Anybody else have a problem with this? Yeah, me too. This doesn’t sound like a God who created the world and all things in it out of love and continues to sustain the existence of all things, including you and me, out that same powerful, eternal, abundantly flowing love. So, my dear, vexing author of Job, why would a loving God permit Satan to cause Job to suffer? 
And there we have it. The immediate “why?” that springs forth in response to these first two chapters. It’s an understandable question, and since it is so difficult to answer—in fact, since it seems basically unanswerable—it’s also a great distraction. It’s a question to which we can never get to the end, a veritable hamster wheel of theological cogitation. But, as useful as this theological reflection can be, what if there’s a different question waiting just beyond it, a question that sets the need to know the origin and cause of suffering aside for something else? 
When I let myself off the theological hamster wheel and sat still with Job 1 and 2 for a while, I started to wonder, what if the conversations between God and Satan are intentionally straightforward and lacking in detail to contrast the complex human-human and human-divine interactions that follow? Maybe the point of this prose is not to recount exactly how things went down, but to get me, the reader, to start questioning my assumptions about why suffering happens before I start sitting with Job in his grief and anguish. What if sitting with Job means learning to let go of needing to understand why suffering happens so that I can come to a richer, more complex understanding and love for myself, my neighbors, and God? 
Our responses to the stresses and anxieties caused by suffering can have a way of flattening the self and others. I might start praying that God would end the pandemic tomorrow and question whether God loves me and hears me if God doesn’t do as I ask. I might start seeing my neighbor not as a person but as an ultra-contagious disease carrier. I might start understanding myself as somehow irresponsible for not being prepared for a pandemic no one could have predicted, and therefore the sole cause of my own suffering. Suffering can so easily trigger any or all of these responses, and many more, but none of these are a true representation of the reality in which we are all living right now.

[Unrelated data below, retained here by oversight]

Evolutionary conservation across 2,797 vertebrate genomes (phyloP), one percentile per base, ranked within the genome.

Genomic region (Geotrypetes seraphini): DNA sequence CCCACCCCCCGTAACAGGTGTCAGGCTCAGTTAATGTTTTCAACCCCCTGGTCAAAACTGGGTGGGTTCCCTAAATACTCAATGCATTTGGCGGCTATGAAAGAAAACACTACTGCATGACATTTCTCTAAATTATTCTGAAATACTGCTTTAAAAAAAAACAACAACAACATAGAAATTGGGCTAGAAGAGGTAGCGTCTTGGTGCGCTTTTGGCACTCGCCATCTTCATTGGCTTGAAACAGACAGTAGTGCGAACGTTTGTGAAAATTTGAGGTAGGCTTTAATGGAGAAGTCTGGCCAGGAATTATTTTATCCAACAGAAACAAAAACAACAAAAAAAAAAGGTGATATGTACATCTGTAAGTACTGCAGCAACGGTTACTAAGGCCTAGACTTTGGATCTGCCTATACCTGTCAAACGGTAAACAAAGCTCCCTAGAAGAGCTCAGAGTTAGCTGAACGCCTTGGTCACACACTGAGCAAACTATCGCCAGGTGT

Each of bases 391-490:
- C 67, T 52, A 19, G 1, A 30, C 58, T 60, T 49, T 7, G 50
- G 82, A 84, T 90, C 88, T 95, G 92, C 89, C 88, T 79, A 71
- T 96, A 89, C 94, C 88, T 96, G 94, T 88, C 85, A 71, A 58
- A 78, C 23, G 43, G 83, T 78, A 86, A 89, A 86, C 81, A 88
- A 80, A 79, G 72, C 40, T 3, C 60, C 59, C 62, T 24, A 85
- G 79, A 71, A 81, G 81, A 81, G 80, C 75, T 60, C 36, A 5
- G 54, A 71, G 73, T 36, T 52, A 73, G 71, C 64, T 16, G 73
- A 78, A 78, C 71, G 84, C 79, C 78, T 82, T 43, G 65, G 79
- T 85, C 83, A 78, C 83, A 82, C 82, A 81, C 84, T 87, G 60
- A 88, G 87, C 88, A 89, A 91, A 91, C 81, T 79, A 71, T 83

For all that suffering can narrow our perspective, perhaps the author of Job is inviting us into an expansive space of sitting and truly being with ourselves and others in suffering. My intuition tells me that if I sit long enough with Job, I might start gaining more questions in the face of all the trials and tribulations that surround me. Instead of getting stuck in “why is this happening?,” I wonder if my time with Job will bear the fruit of new questions: Where is hope? How is God at work? What does love look like when we are all at the end of our ropes? Who is my neighbor underneath that mask? What am I not asking because I get stuck on my hamster wheels?
I guess I will have to wait and see and let my time with Job be what it will be. That said, this first blog has actually only covered chapters 1 and 2, as chapter 3 had much more in it to explore than there is space in this post to cover. So, I will be back on Friday (hopefully) with reflections on Job 3, and at the end of that post I’ll let you know where I’ll go from there. Until then, blessings on all of our sitting, our waiting, our watching, and our hoping in this season.